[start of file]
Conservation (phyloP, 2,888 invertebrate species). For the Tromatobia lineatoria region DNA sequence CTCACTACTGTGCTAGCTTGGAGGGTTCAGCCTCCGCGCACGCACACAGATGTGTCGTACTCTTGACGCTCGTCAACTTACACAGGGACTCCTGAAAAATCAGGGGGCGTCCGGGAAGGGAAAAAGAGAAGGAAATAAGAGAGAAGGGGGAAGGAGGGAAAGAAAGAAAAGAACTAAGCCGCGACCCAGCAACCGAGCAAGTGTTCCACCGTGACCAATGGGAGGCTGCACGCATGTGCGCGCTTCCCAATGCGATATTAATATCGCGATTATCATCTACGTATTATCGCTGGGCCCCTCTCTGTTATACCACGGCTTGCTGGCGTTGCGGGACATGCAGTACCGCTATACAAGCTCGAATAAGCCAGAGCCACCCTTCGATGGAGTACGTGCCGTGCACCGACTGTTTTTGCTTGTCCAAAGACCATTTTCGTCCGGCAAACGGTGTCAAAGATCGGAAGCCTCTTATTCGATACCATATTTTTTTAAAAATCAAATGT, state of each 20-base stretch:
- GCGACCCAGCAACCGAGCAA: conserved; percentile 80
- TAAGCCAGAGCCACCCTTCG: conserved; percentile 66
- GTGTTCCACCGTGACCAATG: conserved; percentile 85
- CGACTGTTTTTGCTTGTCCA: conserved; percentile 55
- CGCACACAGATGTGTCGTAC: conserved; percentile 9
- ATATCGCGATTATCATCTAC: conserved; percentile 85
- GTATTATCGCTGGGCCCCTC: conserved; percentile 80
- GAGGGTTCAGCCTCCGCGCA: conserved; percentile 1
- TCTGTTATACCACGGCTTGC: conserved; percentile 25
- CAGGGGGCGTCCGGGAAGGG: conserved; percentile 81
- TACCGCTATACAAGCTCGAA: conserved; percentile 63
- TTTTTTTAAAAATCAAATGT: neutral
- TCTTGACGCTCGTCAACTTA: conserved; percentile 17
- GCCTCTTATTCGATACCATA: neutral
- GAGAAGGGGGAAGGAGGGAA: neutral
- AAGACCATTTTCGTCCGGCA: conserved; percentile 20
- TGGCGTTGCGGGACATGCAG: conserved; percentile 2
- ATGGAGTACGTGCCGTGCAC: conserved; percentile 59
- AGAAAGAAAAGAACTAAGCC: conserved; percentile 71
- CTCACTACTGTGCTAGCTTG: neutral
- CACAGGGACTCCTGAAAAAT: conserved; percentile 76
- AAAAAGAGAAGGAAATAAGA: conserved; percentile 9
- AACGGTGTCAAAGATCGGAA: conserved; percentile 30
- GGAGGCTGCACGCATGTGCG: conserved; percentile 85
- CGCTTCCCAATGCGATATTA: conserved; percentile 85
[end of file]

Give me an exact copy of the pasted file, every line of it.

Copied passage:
Conservation (phyloP, 2,888 invertebrate species). For the Tromatobia lineatoria region DNA sequence CTCACTACTGTGCTAGCTTGGAGGGTTCAGCCTCCGCGCACGCACACAGATGTGTCGTACTCTTGACGCTCGTCAACTTACACAGGGACTCCTGAAAAATCAGGGGGCGTCCGGGAAGGGAAAAAGAGAAGGAAATAAGAGAGAAGGGGGAAGGAGGGAAAGAAAGAAAAGAACTAAGCCGCGACCCAGCAACCGAGCAAGTGTTCCACCGTGACCAATGGGAGGCTGCACGCATGTGCGCGCTTCCCAATGCGATATTAATATCGCGATTATCATCTACGTATTATCGCTGGGCCCCTCTCTGTTATACCACGGCTTGCTGGCGTTGCGGGACATGCAGTACCGCTATACAAGCTCGAATAAGCCAGAGCCACCCTTCGATGGAGTACGTGCCGTGCACCGACTGTTTTTGCTTGTCCAAAGACCATTTTCGTCCGGCAAACGGTGTCAAAGATCGGAAGCCTCTTATTCGATACCATATTTTTTTAAAAATCAAATGT, state of each 20-base stretch:
- GCGACCCAGCAACCGAGCAA: conserved; percentile 80
- TAAGCCAGAGCCACCCTTCG: conserved; percentile 66
- GTGTTCCACCGTGACCAATG: conserved; percentile 85
- CGACTGTTTTTGCTTGTCCA: conserved; percentile 55
- CGCACACAGATGTGTCGTAC: conserved; percentile 9
- ATATCGCGATTATCATCTAC: conserved; percentile 85
- GTATTATCGCTGGGCCCCTC: conserved; percentile 80
- GAGGGTTCAGCCTCCGCGCA: conserved; percentile 1
- TCTGTTATACCACGGCTTGC: conserved; percentile 25
- CAGGGGGCGTCCGGGAAGGG: conserved; percentile 81
- TACCGCTATACAAGCTCGAA: conserved; percentile 63
- TTTTTTTAAAAATCAAATGT: neutral
- TCTTGACGCTCGTCAACTTA: conserved; percentile 17
- GCCTCTTATTCGATACCATA: neutral
- GAGAAGGGGGAAGGAGGGAA: neutral
- AAGACCATTTTCGTCCGGCA: conserved; percentile 20
- TGGCGTTGCGGGACATGCAG: conserved; percentile 2
- ATGGAGTACGTGCCGTGCAC: conserved; percentile 59
- AGAAAGAAAAGAACTAAGCC: conserved; percentile 71
- CTCACTACTGTGCTAGCTTG: neutral
- CACAGGGACTCCTGAAAAAT: conserved; percentile 76
- AAAAAGAGAAGGAAATAAGA: conserved; percentile 9
- AACGGTGTCAAAGATCGGAA: conserved; percentile 30
- GGAGGCTGCACGCATGTGCG: conserved; percentile 85
- CGCTTCCCAATGCGATATTA: conserved; percentile 85